Increased production of prostaglandin E(2) (PGE(2)) by the combined activities of cyclooxygenase-2 (COX-2) and microsomal glutathione S-transferase 1-like 1 (MGST1-L1) enhances the progression of colorectal cancer. To assess how chemopreventive agents influence colon tumorigenesis, the modulation of PGE(2) production by indolo[3,2-b]carbazole (ICZ), beta-naphthoflavone (beta-NF), and tert-butylhydroquinone (tBHQ), as well as the nonsteroidal anti-inflammatory drug Piroxicam, has been studied in the human HCA-7 colon carcinoma cell line. We have found that these xenobiotics both down-regulate and up-regulate the expression of COX-2 and MGST1-L1. They can also either inhibit or stimulate PGE(2) synthesis. COX-2 mRNA levels were increased significantly by those compounds that activate transcription through the xenobiotic responsive element (XRE) and/or the antioxidant responsive element (ARE). A possible ARE enhancer was identified in the COX-2 promoter, and reporter gene experiments demonstrated that tBHQ induction of a transgene driven by the 5'-flanking region of COX-2 was increased by co-transfection with an expression vector for the Nrf2 transcription factor. By contrast, only compounds such as ICZ and beta-NF which activate the XRE increased the mRNA levels of MGST1-L1. While the ARE-specific inducer tBHQ did not modulate the basal expression of MGST1-L1, it was found to act as an antagonist of interleukin-1 beta-stimulated MGST1-L1 overexpression. Changes in COX-2 and MGST1-L1 expression were not always coincident with a corresponding change in PGE(2) production by human colon carcinoma cells. Importantly, dietary compounds can modulate PGE(2) biosynthesis, and this is likely to influence colon tumorigenesis.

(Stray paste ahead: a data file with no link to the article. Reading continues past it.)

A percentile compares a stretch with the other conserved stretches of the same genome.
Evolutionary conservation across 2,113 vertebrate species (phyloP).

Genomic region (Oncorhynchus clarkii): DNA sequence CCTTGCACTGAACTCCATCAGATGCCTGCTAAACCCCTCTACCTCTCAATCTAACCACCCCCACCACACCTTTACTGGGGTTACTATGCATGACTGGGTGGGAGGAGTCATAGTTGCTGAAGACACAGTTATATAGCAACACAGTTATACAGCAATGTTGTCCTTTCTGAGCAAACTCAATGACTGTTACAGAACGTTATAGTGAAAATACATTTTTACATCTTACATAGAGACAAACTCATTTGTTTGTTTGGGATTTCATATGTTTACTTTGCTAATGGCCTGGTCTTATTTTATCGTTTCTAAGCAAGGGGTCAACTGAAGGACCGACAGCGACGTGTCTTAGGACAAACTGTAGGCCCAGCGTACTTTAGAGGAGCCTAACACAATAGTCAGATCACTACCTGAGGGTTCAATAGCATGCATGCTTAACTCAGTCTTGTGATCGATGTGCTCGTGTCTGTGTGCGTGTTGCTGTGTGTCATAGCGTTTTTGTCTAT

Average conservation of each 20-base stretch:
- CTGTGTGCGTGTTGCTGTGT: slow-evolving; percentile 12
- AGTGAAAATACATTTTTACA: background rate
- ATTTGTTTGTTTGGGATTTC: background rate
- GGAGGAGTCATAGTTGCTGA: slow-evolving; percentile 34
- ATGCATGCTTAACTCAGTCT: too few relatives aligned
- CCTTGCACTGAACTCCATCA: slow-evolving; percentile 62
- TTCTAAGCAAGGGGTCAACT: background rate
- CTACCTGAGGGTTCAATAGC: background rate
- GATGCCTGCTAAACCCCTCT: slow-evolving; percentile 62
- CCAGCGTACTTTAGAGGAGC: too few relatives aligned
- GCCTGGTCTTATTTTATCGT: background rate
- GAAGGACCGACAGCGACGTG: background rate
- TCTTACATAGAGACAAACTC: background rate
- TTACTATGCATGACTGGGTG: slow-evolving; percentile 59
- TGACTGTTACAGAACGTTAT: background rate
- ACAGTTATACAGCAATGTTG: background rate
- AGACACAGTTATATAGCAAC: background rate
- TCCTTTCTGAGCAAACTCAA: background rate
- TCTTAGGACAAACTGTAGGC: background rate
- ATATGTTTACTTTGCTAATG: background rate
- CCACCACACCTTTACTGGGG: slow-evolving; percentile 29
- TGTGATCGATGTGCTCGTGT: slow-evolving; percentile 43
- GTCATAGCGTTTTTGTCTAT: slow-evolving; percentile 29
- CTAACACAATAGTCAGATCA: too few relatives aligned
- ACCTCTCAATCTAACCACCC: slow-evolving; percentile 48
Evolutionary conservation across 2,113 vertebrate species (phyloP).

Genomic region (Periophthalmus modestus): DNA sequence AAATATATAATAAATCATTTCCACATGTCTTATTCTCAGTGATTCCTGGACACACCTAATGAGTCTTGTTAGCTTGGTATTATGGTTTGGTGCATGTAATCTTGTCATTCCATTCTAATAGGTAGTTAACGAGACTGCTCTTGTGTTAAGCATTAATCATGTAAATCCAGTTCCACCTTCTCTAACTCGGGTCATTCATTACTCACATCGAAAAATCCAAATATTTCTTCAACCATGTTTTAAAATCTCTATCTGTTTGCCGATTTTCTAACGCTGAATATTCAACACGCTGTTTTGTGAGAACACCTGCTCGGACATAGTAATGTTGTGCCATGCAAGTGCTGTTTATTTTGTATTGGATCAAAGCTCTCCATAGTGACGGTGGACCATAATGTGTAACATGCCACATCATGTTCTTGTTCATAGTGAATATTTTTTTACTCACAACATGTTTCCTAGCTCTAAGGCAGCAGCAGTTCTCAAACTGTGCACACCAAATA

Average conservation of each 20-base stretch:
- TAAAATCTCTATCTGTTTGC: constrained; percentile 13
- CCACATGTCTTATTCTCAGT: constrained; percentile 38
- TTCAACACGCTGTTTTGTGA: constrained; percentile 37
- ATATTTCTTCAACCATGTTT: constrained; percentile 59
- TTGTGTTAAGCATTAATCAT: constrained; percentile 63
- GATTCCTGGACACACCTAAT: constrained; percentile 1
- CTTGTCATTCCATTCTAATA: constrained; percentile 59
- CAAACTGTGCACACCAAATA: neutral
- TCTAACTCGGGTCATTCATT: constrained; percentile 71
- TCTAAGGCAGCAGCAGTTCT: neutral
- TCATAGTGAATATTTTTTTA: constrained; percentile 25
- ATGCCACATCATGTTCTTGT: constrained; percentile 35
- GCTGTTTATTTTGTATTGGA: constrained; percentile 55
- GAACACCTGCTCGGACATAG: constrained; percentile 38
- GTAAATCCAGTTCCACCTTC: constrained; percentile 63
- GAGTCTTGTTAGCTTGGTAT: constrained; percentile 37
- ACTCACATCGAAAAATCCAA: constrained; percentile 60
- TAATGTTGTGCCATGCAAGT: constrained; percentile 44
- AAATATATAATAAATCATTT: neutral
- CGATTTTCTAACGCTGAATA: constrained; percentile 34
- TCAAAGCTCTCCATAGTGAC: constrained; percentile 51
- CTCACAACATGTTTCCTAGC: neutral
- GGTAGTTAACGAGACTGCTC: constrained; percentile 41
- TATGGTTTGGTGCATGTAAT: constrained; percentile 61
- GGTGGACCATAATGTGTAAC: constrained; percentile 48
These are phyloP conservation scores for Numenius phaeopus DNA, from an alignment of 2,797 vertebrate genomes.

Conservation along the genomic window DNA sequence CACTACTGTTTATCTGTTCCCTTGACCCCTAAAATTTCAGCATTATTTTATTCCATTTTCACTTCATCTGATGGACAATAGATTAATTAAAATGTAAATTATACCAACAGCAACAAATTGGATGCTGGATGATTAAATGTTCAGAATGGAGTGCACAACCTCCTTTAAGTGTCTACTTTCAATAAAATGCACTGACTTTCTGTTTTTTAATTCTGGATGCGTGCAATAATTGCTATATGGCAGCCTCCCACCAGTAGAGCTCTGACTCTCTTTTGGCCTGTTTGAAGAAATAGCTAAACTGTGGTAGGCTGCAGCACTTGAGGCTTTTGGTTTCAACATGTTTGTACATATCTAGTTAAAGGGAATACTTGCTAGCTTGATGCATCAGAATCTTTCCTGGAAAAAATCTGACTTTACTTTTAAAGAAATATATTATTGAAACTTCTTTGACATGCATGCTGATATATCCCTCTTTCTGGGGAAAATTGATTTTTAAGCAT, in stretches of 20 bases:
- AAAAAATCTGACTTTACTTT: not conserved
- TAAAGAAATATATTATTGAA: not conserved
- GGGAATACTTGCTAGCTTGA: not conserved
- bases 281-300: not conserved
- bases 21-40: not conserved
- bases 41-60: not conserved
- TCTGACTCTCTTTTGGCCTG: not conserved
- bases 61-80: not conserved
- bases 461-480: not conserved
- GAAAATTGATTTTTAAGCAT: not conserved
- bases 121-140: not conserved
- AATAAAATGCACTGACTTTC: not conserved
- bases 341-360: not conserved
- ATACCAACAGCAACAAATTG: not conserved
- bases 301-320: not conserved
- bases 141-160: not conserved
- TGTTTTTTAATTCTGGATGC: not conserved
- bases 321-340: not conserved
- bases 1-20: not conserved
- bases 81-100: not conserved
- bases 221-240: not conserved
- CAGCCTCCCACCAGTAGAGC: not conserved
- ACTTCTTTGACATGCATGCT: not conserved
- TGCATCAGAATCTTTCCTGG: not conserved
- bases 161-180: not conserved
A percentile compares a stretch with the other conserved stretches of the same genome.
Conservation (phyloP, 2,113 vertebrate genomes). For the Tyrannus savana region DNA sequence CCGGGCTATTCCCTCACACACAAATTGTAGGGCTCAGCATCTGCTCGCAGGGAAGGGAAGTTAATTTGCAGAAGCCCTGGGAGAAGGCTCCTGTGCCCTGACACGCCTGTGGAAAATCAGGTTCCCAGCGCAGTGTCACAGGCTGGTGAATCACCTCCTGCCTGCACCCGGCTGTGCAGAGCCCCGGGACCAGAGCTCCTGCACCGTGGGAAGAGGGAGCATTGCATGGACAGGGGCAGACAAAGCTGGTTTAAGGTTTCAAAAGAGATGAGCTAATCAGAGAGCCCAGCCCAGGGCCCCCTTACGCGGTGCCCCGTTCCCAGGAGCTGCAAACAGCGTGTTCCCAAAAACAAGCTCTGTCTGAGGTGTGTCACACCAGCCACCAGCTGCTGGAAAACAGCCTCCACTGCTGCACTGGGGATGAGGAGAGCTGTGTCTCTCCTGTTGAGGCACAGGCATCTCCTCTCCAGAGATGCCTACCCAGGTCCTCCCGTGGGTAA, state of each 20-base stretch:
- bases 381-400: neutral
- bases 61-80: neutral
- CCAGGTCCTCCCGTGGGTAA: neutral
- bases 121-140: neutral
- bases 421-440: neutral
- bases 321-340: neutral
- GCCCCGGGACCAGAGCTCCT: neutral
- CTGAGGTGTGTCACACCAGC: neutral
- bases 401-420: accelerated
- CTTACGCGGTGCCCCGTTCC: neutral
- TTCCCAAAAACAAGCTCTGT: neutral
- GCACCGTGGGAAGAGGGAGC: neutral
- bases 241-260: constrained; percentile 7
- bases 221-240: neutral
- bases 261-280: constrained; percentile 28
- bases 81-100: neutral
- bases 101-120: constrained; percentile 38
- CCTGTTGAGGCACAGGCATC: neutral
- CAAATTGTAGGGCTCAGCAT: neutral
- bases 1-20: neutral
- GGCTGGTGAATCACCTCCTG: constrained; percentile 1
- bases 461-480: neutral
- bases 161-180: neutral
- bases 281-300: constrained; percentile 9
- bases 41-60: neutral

- Antioxidant responsive element
- Prostaglandin E2